An examination of photography pricing

I am constantly browsing photography forums and photographer pages to keep on top of trends and one question I routinely see asked is: why is professional photography, especially wedding photography, so expensive?  I have to admit, when my fiance and I were looking at photographers for our own wedding, we had a bit of sticker shock as well.  We had budgeted for things we knew were going to be expensive (the venue, food, dress, etc.) but were completely naive when it came to the cost of professional photography.  Because I have now experienced wedding photography from both sides of the lens, I thought I would give an honest and thorough break-down of what you’re really paying for. Before I get too in-depth, I want to say that this is certainly not meant to offend anyone.  I realize that weddings are expensive and few of us have the luxury of an unlimited budget.  This is a significant investment and part of the reason I want to break it down is so that you don’t feel like you’re getting taken advantage of financially.

There is a popular Craiglist ad that is frequently re-posted wherein a woman is upset and says “I’m paying you for eight hours of work, so if you charge me $3,000, you’re making $375 an hour, right?”  Wrong.  For illustrative purposes, I’m going to use my own Aspen wedding package: 8 hours for $2100.  That may look like $262.50/hour, but it’s not.

Keep in mind, for many photographers (myself included) this is our full-time job.  We are not just photographers, but small business owners as well.  Assuming your photographer is running this as a legitimate business and not simply getting paid under the table, we immediately have to pay state and federal taxes.  This can be complicated to calculate, but an average of 20% is reasonable.  So that $2100 immediately becomes $1680 or $210/hr.

Except a wedding job involves way more than just the time spent shooting.  At least for me, a general rule of thumb is about four hours of sorting, editing, and uploading for every one hour of shooting.  Now we’re at 40 hours, or a typical work week.  Add to that a complimentary one-hour engagement session, at least one hour of email/phone/in-person correspondence and planning, and an average of two hours transportation (half an hour each way to the engagement and wedding locations).  All said, a full day of wedding photography is usually about 44 hours of work, which is still $38.13/hour.  That’s a pretty great hourly rate to make!  Unfortunately, that doesn’t factor in all the costs associated with actually running a business. Those costs fall into three categories:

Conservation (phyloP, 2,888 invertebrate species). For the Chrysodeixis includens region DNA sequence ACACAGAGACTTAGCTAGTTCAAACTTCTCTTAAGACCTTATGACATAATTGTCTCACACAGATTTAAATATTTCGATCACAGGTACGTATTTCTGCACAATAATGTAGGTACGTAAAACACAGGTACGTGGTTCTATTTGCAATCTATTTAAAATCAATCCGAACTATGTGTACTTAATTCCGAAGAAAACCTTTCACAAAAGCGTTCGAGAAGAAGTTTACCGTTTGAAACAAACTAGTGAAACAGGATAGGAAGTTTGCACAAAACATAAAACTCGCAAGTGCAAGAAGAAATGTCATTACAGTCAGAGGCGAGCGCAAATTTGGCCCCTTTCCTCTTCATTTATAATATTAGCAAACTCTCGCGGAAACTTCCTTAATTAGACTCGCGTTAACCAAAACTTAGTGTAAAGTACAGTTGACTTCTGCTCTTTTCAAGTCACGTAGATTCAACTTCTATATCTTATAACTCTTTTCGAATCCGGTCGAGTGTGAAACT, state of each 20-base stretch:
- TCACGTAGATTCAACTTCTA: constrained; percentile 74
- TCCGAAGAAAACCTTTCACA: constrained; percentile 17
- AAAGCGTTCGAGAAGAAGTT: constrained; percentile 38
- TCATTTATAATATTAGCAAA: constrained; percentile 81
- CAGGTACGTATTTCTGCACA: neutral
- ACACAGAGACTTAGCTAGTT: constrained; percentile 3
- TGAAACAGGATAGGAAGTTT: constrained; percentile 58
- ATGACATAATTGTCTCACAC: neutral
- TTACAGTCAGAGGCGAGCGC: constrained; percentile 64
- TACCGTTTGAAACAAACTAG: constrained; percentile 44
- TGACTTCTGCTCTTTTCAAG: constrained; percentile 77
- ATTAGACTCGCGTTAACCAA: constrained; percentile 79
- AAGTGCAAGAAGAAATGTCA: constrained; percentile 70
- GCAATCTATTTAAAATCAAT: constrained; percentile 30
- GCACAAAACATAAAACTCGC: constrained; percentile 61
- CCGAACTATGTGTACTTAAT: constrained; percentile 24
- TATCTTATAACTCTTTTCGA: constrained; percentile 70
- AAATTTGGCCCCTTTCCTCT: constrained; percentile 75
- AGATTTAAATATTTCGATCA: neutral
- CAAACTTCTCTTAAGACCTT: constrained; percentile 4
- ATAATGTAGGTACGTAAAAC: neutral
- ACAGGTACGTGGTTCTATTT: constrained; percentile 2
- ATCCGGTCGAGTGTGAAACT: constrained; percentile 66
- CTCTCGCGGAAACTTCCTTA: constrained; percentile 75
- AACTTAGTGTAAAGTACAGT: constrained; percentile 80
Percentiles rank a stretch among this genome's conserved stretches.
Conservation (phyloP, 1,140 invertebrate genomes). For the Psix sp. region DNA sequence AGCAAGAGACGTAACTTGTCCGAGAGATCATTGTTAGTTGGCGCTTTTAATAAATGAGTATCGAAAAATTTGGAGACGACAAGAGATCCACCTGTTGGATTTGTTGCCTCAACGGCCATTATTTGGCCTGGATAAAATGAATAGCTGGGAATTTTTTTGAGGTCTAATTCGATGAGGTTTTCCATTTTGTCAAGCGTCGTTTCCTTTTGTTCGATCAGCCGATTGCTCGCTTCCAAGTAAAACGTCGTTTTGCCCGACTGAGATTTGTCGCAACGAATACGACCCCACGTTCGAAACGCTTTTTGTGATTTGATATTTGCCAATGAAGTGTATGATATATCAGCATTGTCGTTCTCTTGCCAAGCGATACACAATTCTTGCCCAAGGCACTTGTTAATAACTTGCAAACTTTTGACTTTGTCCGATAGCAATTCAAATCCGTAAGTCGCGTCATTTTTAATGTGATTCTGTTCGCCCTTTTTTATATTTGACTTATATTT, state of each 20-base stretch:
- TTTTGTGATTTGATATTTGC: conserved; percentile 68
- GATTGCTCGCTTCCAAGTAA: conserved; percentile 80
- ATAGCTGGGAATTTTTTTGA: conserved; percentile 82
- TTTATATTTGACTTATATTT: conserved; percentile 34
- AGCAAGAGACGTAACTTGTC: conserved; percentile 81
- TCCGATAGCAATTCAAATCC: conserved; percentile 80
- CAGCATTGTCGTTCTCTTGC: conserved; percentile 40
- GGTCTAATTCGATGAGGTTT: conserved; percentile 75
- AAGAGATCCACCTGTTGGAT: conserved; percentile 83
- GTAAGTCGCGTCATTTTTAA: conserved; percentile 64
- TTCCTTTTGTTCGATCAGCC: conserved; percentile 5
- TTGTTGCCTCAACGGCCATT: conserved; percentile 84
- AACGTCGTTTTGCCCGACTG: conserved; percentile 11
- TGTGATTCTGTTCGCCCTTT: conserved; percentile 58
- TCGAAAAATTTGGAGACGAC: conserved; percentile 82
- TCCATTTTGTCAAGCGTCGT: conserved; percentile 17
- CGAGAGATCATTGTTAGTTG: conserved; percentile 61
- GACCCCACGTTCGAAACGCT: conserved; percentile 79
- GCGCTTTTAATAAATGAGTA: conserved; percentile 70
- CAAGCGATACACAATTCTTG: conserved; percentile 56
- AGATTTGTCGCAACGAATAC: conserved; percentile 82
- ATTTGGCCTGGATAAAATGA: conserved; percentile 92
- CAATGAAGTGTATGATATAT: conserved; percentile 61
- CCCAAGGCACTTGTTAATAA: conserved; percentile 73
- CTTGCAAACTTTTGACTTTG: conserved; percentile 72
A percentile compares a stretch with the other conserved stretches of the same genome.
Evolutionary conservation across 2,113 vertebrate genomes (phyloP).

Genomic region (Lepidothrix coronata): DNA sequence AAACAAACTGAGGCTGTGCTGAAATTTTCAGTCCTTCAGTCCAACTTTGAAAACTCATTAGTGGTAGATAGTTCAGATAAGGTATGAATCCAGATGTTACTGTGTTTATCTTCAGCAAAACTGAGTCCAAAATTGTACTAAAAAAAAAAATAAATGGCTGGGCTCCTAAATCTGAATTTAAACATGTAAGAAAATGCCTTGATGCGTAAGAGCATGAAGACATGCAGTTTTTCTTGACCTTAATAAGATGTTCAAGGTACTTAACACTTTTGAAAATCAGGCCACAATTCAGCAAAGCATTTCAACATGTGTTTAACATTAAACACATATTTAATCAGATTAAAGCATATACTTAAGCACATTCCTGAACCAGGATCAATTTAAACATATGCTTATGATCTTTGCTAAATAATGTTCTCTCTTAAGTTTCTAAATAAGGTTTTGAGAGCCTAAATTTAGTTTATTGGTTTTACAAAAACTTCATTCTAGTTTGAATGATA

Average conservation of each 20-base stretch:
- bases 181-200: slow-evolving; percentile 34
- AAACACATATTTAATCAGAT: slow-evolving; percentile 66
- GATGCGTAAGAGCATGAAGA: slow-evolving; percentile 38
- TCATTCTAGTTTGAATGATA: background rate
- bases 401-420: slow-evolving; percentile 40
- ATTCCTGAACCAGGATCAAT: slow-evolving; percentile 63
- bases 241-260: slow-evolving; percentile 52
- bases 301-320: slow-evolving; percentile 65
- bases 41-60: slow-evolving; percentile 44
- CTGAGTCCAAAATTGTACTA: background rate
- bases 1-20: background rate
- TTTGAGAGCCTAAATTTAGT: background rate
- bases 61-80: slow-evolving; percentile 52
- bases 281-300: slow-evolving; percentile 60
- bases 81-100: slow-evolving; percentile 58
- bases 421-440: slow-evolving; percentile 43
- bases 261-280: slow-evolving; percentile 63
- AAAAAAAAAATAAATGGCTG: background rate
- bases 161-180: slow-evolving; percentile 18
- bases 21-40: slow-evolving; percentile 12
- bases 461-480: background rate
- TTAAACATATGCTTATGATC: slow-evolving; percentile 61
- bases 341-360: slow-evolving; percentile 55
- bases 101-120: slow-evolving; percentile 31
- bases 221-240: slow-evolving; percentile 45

Things that an employer would normally cover: health/dental/vision insurance, retirement benefits, promotional materials (business cards, pens, etc.), on-the-job training such as seminars or classes, general office supplies, and computer maintenance.

Business expenses: business license and registration, website hosting and maintenance, ample hosting space for client galleries, DVDs or thumb drives to send final images, professional association fees, and marketing (advertising, wedding expos, and freelance sites such as Thumbtack).

Equipment expenses: Cameras, lenses, and lighting (includes upgrading to newer equipment and paying for maintenance on existing pieces to ensure they’re always running smoothly), insurance to cover all that equipment in case I fall in a river or one of your guests dances a little too enthusiastically, computer software (Lightroom and Photoshop are absolutely necessary), decent computer equipment to run these complex programs, wear and tear/ gas for the personal vehicle I take to each job or consultation, and both cloud and external storage systems so I have your images stored in at least three different places.  If the worst happens and your house catches on fire five years after your wedding, I will still have your pictures for you.

The cost for all of these expenses is split amongst every client.  And if you’re looking at the pricing table and wondering why the hourly rate is more expensive for weddings than portrait sessions, the reasons are twofold: one, a portrait session typically yields 10-12 edited photos per hour, while a wedding generates much more.  Second, a staged one-hour shoot is much easier (both technically and physically) than a full day event where you are constantly on your feet and trying to capture fleeting moments in perpetually changing settings and lighting.

This isn’t meant to sound like a complaint.  I love what I do and I have put a lot of thought into what I can charge to make things easier for my clients while still being able to pay myself a salary.  I hope this (admittedly lengthy) explanation will help to understand that legitimate professional photographers aren’t just trying to make a quick buck or manipulate your emotional attachment to the day.  I know it’s still a considerable amount of money to spend, but I honestly feel that it’s worth the investment.  You may spend thousands of dollars on food that is quickly eaten or a dress that gets worn once, but the one tangible thing you will pass down for generations… the purchase that will always bring you back to that day… the thing you will be able to share with friends and family who are unable to join you…is your photography.  I am deeply appreciative of each and every client who feels I am worth the investment.





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